Sometimes the simplest things in life have a complex world of beauty within them. This is the case for a certain species of rock called geode rock. From the outside, these fascinating specimens appear to be a simple rock. Yet beneath the surface exists a sparkling, exquisite and colorful world.
From the colors of geodes and their origin to the chemical composition and the array of ways you can use geode rocks in your everyday life, there is so much to learn about geodes. Let’s crack open the door to the stunning world of geode rocks.
What is Geode Rock?
Geode rocks are crystalline structures, or hollow spheres filled with crystals. Collectors and buyers love geode rocks because, from the outside, they look about the same as any ol’ regular rock. Unlike other rocks, when you break a geode in half, you’re greeted with a stunning spectacle of sparkling colors and patterns. What’s happening in nature to create such a treasure?
Geode rocks are the product of lava and limestone that trickles between the layers of sedimentary or igneous rock. Over time they become solidified and encapsulated by their host rock as they form. These once-normal, now incredible rocks become geodes when the outer parts of the rock start to solidify and harden.
At that point, the trapped precipitation settles along the inside of the rock. Since there is enough silica in the small, hollow space, the precipitation transforms into crystals that line the internal walls of the cavity.
Because of their vivid crystalline organs, geodes are commonly collected and displayed in museums and used for healing. Few natural wonders—let alone rocks—are as diverse, functional and captivating as geode rocks. So, where are they found in the world?
Where Do Geode Rocks Come From?
Geode rocks thrive in areas with prominent deserts or volcanic regions. That’s because these regions have the perfect ingredients to grow the minerals that form geodes. Near volcanoes, they grow in layers of volcanic ash. Geode rocks are also very abundant in areas that are rich in limestone and basaltic lava.
Two of the most abundant sources for geode rocks are in Idaho, U.S.A., and the Namibian city of Tsumeb. Other places in the United States where geodes are often found include Arizona, California, Iowa, Nevada, and Utah. Believe it or not, the official state rock of Iowa is the geode. With such a unique rock in their state, it’s easy to see why Iowans are so proud.
What Colors are Geode Rocks?
Nature creates each geode to be a one-of-a-kind treasure. Which means it’s impossible to find two geodes that look the same. In fact, geodes get their name from the Greek word “geoides,” which means “earthlike.”
Because each is its own unique rock, the color, shape, size, and weight varies from rock-to-rock. A geode’s interior remains a mystery until you break open the rock and reveal what magical colors are inside.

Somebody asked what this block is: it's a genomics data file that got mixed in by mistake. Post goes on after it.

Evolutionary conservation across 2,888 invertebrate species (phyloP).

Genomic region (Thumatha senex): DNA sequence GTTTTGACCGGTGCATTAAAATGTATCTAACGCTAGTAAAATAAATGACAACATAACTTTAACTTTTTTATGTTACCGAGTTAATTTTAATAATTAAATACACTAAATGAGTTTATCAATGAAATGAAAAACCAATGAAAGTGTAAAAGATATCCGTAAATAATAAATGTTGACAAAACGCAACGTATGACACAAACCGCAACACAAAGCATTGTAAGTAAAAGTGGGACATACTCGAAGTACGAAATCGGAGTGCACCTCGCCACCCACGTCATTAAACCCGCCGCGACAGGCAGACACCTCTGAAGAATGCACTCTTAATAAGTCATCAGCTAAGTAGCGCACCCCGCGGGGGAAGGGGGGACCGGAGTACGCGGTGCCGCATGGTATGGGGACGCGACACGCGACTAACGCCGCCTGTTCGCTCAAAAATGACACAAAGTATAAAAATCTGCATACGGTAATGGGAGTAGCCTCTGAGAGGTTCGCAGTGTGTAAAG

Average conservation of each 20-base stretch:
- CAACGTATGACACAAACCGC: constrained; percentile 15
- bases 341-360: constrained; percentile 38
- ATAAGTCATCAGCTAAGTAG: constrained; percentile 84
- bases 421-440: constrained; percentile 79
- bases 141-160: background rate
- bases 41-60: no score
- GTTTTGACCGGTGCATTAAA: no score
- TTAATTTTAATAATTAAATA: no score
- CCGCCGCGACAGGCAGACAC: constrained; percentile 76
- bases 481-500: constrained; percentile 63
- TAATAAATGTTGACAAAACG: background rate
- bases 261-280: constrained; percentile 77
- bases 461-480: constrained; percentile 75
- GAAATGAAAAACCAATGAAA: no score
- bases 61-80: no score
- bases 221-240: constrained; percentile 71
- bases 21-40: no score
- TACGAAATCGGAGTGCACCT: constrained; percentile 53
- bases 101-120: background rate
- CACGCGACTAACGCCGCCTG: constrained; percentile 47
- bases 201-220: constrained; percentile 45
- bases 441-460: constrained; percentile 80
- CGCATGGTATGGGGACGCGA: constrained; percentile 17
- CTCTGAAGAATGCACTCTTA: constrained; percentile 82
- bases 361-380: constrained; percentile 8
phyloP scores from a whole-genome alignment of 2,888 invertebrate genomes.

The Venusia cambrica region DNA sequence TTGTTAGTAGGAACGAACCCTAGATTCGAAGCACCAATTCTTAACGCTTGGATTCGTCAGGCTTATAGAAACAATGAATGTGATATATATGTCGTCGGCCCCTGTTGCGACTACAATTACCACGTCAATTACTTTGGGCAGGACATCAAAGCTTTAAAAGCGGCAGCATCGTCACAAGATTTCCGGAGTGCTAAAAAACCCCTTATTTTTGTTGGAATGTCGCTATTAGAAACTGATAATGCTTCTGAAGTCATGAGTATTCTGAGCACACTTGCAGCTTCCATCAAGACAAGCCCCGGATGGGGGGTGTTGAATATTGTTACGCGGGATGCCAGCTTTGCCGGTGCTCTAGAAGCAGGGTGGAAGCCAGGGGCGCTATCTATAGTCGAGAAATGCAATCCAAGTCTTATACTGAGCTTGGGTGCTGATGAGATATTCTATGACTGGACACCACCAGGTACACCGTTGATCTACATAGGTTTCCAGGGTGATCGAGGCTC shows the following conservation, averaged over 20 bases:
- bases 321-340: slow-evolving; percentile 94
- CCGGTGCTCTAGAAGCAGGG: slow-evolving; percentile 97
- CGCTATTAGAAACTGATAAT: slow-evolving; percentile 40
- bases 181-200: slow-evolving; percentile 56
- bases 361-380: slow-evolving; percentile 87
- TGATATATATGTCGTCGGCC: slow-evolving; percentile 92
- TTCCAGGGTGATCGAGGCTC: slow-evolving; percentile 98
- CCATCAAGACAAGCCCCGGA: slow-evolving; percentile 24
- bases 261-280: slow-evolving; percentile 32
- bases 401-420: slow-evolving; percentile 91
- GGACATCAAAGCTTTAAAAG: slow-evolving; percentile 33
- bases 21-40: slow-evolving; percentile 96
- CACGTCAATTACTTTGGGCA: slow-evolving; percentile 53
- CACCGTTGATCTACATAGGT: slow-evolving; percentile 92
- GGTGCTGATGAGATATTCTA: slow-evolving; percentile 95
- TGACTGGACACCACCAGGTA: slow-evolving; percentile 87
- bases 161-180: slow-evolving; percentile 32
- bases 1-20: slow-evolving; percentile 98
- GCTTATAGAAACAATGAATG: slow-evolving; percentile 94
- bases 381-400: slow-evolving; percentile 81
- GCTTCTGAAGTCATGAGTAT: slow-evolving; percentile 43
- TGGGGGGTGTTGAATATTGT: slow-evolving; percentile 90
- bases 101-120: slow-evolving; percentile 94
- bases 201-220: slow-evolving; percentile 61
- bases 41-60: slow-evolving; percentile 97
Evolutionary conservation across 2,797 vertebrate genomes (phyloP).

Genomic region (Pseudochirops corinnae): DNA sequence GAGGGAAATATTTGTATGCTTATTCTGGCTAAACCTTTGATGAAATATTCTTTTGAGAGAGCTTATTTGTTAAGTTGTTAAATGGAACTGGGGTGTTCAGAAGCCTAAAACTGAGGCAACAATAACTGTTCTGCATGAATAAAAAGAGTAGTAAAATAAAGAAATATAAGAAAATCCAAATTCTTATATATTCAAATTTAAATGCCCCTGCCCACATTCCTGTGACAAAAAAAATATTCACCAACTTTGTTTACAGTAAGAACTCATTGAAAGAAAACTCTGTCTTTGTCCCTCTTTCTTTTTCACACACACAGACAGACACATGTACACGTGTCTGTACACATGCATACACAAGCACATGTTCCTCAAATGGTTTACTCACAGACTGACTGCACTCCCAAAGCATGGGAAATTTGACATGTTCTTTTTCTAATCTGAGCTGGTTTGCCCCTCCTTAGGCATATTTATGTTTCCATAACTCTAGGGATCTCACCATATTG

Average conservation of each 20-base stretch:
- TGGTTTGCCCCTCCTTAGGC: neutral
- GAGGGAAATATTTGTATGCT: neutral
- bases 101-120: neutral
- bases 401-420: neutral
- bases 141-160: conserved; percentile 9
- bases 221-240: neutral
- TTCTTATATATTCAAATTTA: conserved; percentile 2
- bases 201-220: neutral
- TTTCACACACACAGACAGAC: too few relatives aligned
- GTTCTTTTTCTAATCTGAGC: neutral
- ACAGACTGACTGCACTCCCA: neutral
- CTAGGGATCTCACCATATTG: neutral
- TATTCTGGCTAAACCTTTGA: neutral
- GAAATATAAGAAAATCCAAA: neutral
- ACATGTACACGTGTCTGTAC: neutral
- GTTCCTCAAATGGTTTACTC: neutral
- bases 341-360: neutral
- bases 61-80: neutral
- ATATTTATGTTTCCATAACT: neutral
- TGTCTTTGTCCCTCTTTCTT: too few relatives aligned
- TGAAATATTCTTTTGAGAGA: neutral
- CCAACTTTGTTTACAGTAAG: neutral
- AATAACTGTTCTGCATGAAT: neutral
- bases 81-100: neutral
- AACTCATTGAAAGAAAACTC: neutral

From the exterior, the rock appears like any other rock: grey and earthy. However, it’s not uncommon to find geode rocks that are a deep navy blue, charcoal or black. Still, they do a marvelous job blending in with their environment. It’s highly likely that you’ve come across a geode without knowing it. Because they look like any old rock without the flash and exuberance of their interior on display, it’s easy to pass over them without even noticing.
When geodes form, the crystals within are either amethyst, quartz, or calcite. Amethyst is purple, while quartz tends to be light pink or clear in color. Calcite is usually transparent as well, but some people view it as white rather than clear. Remember that each geode is unique, so these are just common colors but not the entirety of the vivid color spectrum geodes have.
What is the Breakdown of Geode Rocks?
So, why do geodes get to be so utterly mesmerizing while other rocks remain, quite simply, just a rock? Geodes form from a chemical combination of copper, uranium, silicon, oxygen, and hydrogen. It’s this perfect chemical mixture that utilizes the elements and minerals necessary to form such a superb natural specimen.
While geodes are the topic of chemical fascination, they also have immense healing properties.
How to Use Geode Rocks for Healing
Geodes are used by people all over the world to invite positivity and healing into their lives. Because of their inner beauty, they are typically sliced into thin slabs and sold as decorative pieces. They can be as small as a magnet or massive specimens placed as art in a home or gallery. Some geodes are used to make salt lamps, while others become bookends.
Geodes have been embedded into pottery pieces like coffee mugs, which makes for a totally unique and special addition to your morning cup of jo. Sculptures often incorporate geodes, and some very talented artists even create nightlights with geodes as the light bulb cover. Geodes can be broken into smaller pieces to use as magnets for the fridge, coasters for your coffee table, and ornaments for special occasions.
And while it’d be easy to mistake geodes as nothing more than stunning decor, they have powerful holistic and healing properties.
Many people who use healing crystals will intentionally place geode rocks around their homes. This affects the aura and energies in their living spaces, inviting relaxation and calm into the home. Additionally, geodes help reduce negativity while promoting courageousness and confidence.
Geodes are a profound example that often what we see is only a mere glimpse of what’s going on beneath the surface. At first glance, it’s easy to toss a geode to the side and overlook its hidden beauty. However, crack one open and you’ll be greeted with sheer awe at the sparkling crystals, colors and patterns radiating from within this seemingly mundane shell.
Geodes might seem like any other rock, yet when cracked open, they reveal a colorful world of depth and beauty.
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